So I guess it comes down to whether or not all that info up front is overwhelming or not. It’s not overwhelming to me when I first start a game like this because I feel okay not grokking what everything does, I figure it’ll come with time/experience. I felt like with Old World I could do the basics through the various prompts. Put a city down? Done. What family to choose? Huh, I don’t know. Let’s just go with the Sages and see how I like it! I wonder how I build Warriors faster without “hammers”? Ahhh, that’s what that red shield resource is for. It just flows like that and things start clicking into place as I go. If I do get stuck I just ask a question or hit google, check the reference/documentation, etc.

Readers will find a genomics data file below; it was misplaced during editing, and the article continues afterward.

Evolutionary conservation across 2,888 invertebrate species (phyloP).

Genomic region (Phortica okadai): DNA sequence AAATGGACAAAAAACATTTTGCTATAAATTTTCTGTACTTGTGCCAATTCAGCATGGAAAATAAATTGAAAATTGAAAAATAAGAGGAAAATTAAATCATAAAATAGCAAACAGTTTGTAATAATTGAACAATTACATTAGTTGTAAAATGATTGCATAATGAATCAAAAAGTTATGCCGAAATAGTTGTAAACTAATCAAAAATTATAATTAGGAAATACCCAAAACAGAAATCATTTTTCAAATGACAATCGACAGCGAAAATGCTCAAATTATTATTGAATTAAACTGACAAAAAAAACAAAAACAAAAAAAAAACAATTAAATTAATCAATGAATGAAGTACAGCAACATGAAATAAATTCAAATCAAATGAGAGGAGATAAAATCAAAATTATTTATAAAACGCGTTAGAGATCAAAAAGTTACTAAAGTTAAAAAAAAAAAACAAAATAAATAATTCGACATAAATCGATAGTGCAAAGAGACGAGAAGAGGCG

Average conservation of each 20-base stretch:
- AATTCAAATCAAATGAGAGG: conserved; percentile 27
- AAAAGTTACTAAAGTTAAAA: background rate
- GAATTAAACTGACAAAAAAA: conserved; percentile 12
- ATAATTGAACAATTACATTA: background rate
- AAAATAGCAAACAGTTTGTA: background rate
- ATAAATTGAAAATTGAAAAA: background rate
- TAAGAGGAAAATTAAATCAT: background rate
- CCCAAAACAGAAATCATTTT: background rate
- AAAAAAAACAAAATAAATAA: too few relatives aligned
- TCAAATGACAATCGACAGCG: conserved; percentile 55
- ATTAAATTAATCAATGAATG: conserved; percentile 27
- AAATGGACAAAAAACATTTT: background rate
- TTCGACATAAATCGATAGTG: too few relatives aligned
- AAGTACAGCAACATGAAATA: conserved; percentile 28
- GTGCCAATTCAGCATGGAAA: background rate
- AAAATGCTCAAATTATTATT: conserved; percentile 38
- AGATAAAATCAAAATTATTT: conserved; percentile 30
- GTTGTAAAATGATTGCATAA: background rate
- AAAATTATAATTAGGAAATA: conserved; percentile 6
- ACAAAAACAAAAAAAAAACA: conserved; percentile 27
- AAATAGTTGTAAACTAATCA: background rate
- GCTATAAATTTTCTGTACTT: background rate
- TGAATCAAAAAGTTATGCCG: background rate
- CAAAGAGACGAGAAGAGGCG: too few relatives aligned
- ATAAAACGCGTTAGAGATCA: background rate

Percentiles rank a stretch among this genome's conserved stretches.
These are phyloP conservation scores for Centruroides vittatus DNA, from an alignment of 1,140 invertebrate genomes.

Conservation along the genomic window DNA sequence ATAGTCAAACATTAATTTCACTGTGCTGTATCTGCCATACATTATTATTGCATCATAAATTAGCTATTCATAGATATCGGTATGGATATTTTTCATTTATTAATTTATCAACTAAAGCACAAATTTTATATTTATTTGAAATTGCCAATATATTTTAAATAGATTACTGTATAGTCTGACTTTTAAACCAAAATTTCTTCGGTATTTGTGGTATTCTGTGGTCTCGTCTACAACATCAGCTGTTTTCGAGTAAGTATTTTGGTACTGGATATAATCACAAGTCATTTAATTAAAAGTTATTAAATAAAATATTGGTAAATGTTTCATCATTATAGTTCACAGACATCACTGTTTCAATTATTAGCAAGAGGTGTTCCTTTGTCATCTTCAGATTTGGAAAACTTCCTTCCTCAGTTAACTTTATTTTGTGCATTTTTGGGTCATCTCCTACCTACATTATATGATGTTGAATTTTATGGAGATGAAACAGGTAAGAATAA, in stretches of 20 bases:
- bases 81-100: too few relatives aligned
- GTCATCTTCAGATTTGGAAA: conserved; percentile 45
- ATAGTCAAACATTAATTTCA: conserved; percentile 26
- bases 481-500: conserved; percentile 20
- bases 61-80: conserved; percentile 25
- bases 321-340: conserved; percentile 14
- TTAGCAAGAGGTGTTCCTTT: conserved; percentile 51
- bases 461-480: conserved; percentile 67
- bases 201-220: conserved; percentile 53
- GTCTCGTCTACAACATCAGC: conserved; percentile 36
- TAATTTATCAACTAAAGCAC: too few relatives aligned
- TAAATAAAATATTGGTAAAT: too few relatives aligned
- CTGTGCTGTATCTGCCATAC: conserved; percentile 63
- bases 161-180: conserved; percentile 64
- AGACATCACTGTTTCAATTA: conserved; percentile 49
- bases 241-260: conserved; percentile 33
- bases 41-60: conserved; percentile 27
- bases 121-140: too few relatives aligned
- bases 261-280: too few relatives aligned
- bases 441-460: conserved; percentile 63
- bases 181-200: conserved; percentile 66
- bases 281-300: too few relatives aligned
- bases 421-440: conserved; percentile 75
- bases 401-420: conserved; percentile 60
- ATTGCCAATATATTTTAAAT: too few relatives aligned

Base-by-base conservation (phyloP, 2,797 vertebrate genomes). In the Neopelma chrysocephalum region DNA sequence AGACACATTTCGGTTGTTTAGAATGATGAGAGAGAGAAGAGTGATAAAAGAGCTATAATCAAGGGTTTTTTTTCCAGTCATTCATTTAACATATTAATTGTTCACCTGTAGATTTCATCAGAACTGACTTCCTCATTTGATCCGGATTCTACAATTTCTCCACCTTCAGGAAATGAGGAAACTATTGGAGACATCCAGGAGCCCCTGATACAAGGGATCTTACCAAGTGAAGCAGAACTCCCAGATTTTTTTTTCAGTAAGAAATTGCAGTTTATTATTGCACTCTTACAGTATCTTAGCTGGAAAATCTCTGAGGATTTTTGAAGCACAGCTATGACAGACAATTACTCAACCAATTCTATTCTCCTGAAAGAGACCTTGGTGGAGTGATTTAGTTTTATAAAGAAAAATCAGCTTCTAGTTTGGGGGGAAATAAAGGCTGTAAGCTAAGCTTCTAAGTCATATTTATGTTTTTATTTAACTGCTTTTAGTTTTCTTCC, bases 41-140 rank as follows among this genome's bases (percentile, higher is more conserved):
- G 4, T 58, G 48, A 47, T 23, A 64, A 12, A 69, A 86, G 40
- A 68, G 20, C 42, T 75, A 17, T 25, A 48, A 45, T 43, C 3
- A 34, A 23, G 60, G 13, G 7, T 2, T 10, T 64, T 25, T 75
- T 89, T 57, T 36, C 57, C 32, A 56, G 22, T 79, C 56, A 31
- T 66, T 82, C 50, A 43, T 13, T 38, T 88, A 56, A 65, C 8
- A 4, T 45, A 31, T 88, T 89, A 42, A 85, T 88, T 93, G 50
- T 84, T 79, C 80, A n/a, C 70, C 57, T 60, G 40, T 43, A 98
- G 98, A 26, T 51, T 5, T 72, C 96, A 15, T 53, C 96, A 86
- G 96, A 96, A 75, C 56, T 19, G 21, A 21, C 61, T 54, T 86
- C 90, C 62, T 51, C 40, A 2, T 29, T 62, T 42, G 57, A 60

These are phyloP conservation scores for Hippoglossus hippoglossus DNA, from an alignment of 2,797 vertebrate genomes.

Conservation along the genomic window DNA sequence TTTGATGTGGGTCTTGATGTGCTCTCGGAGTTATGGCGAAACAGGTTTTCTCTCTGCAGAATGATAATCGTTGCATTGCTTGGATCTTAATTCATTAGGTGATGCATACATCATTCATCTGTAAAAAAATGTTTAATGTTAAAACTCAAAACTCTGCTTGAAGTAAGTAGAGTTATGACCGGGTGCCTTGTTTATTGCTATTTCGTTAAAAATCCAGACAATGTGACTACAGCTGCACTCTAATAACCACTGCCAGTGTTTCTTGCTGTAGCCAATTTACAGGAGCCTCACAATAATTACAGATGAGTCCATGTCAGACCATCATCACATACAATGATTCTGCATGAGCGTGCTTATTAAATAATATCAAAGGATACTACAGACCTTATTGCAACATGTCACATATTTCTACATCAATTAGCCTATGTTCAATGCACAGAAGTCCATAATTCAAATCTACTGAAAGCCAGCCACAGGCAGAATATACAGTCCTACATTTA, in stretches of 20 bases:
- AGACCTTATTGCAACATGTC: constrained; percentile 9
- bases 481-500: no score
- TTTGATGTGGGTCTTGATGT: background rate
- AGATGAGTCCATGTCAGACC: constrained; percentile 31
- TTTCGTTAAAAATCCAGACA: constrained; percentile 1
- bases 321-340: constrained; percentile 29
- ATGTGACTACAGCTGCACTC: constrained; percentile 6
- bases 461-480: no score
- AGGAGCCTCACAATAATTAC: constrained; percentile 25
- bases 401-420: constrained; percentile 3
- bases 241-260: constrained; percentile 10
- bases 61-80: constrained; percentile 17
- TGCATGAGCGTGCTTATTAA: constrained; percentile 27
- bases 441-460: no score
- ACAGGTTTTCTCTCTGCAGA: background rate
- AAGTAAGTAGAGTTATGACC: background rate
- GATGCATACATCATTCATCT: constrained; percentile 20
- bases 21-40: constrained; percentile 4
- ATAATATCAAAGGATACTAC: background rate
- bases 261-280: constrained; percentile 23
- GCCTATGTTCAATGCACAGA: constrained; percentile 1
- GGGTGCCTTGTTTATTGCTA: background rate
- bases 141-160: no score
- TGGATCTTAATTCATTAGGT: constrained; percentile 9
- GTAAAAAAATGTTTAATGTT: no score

I’m the same way. Also I don’t have a problem with starting a new game when I learn something new (usually that I fucked up somewhere) within the first few turns.
Right now I’m on my 4th or 5th restart since yesterday.
And @Rock8man - De nada.
Well, if I can figure out the psychological trick not to be bothered by it here, then I can go back and play Civ IV as well. Funny thing is, in this case it’s learning a completely new game with new systems and so forth. In Civ IV, it’s still a Civ game, so I should already know the systems for the most part, but I’m still bothered by the huge amounts of tool tips and numbers being thrown at me at all times. No other Civilization game does except Civ IV.
It does look overwhelming at first, but I’m just playing and figuring things out as I go, and that’s been fine enough for now. I don’t expect to fully understand everything until at least my 4th playthrough, though. ;)
Ha! I guess my question was too general for the Q&A thread and got moved here. :) That’s fair.